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Long lines, rising tempers seen at gas stations

By Meghan Barr

Associated Press

Published: Friday, Nov. 2 2012 9:37 a.m. MDT

People line up at a gas station waiting to fill up, Friday, Nov. 2, 2012, in Newark, N.J. In parts of New York and New Jersey, drivers lined up early Friday for hours at gas stations that were struggling to stay supplied. The power outages and flooding caused by Superstorm Sandy have forced many gas stations to close and disrupted the flow of fuel from refineries to those stations that are open.

Julio Cortez, Associated Press

NEW YORK — Motorists increasingly desperate for a fill-up fumed in long lines at gas stations and screamed at each other Friday as fuel shortages in Superstorm Sandy's wake spread across the metropolitan area.

Meanwhile, a backlash appeared to be building against Mayor Michael Bloomberg's decision to hold the New York City Marathon on Sunday as scheduled, with some New Yorkers complaining that going ahead with the 26.2-mile race would be insensitive and divert city resources at a time when many are suffering.

Four days after Sandy slammed the mid-Atlantic and the Northeast, the U.S. death toll climbed past 90 in 10 states, and included two boys who were torn from their mother's grasp by rushing floodwaters in Staten Island during the storm. Their bodies were found in a marshy area on Thursday.

With fuel deliveries in the East disrupted by storm damage and many gas stations lacking electricity to run their pumps, gasoline became a precious commodity, especially for those who depend on their cars for their livelihoods.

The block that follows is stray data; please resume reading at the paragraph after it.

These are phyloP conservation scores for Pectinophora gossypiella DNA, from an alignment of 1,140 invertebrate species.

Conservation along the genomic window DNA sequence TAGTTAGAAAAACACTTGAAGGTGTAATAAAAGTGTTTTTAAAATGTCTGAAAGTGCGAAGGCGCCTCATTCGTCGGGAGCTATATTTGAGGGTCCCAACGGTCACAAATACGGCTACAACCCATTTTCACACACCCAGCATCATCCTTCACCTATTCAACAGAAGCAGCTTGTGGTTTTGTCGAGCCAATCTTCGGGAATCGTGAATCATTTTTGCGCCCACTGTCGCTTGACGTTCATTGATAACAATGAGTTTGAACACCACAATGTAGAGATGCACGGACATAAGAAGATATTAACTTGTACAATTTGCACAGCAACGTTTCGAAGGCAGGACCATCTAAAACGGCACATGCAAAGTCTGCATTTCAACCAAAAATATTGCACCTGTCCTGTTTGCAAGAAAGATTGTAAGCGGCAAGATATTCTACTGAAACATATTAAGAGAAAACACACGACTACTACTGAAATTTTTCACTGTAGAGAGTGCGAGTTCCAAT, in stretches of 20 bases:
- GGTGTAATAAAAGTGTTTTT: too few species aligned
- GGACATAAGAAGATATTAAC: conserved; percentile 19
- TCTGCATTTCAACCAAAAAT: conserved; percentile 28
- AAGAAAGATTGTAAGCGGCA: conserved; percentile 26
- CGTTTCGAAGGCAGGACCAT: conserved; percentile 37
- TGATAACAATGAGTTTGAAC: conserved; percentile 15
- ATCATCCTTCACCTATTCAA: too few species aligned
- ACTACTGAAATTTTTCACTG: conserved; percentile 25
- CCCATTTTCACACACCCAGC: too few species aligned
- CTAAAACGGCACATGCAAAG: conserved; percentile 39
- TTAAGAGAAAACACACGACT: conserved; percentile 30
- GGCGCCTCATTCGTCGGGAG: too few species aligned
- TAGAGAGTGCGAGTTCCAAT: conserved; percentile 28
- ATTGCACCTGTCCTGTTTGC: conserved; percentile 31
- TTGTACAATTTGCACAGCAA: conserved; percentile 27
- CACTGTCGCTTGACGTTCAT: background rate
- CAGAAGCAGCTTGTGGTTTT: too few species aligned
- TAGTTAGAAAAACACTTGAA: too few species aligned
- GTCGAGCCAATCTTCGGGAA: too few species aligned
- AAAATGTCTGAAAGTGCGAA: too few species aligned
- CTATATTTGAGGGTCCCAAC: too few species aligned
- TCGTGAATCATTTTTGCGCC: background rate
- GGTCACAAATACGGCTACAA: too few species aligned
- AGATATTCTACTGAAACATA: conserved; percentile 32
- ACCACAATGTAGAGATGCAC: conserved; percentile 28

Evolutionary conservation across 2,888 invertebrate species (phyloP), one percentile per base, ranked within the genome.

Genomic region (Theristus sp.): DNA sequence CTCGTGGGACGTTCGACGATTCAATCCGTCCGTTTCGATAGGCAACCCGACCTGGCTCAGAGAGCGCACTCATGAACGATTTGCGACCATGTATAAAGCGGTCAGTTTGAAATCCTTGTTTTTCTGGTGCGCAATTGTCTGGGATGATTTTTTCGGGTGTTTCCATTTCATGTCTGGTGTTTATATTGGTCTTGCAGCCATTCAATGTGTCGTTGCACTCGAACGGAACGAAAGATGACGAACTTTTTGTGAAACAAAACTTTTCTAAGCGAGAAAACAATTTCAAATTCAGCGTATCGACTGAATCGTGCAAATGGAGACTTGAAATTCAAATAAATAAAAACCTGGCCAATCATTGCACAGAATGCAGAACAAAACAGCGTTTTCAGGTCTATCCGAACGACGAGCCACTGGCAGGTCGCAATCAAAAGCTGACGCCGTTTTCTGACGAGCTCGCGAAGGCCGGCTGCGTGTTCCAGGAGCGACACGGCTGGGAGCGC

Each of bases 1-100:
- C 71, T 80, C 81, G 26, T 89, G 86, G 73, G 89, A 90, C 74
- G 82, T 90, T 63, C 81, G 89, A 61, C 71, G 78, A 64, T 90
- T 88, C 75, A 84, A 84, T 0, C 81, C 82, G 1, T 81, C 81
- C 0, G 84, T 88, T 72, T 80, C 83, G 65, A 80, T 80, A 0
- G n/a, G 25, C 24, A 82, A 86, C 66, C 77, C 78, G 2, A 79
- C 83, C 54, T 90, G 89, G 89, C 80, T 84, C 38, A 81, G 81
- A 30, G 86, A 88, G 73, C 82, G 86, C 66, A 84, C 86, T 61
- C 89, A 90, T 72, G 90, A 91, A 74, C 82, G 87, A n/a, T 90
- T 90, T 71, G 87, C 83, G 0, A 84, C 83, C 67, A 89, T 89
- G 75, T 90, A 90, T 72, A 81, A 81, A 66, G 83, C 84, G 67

Some drivers complained of waiting three and four hours in line, only to see the pumps run out when it was almost their turn. Cars ran out of gas before they reached the front of the line. Police officers were assigned to gas stations to maintain order. In Queens, a man was charged Thursday with flashing a gun at another motorist who complained he was cutting in line.

At a Hess gas station Friday morning in the Gowanus section of Brooklyn, the line snaked at least 10 blocks through narrow and busy streets. That caused confusion among other drivers, some of whom accidentally found themselves in the gas line. People got out of their cars to yell at them.

In addition, at least 60 people were lined up to fill red gas cans for their generators.

Vince Levine got in line in his van at 5 a.m. By 8 a.m., he was still two dozen cars from the front. "I had a half-tank when I started. I've got a quarter-tank now," he said.

"There's been a little screaming, a little yelling. And I saw one guy banging on the hood of a car. But mostly it's been OK," he said.

Cabdriver Harum Prince joined a line for gasoline in Manhattan that stretched 17 blocks down 10th Avenue, with about half the cars yellow cabs, a crucial means of getting around in a city with a still-crippled mass transit system.

"I don't blame anybody," he said. "God, he knows why he brought this storm."

More 3.8 million homes and business in the East were still without power, down from a peak of 8.5 million. But across the New York metropolitan area, there were more signs that life was beginning to return to something approaching normal.

Consolidated Edison, the power company serving New York, said electricity should be restored by Saturday to customers in Manhattan and to homes and offices served by underground power lines in Brooklyn. More subway and rail lines started operating again Friday, and the Holland Tunnel into New York was open to buses.

In New Jersey, Gov. Chris Christie said Atlantic City's 12 casinos could reopen immediately after a nearly five-day shutdown for Superstorm Sandy. Sandy slammed into the shoreline Monday night just a few miles from Atlantic City, which was flooded and lost an old section of its word-famous boardwalk but fared much better than other parts of New Jersey's coast.

The prospect of better times ahead did little to mollify residents who spent another day and night in the dark.

"It's too much. You're in your house. You're freezing," said Geraldine Giordano, 82, a lifelong resident of the West Village. Near her home, city employees had set up a sink where residents could get fresh water, if they needed it. There were few takers. "Nobody wants to drink that water," Giordano said.

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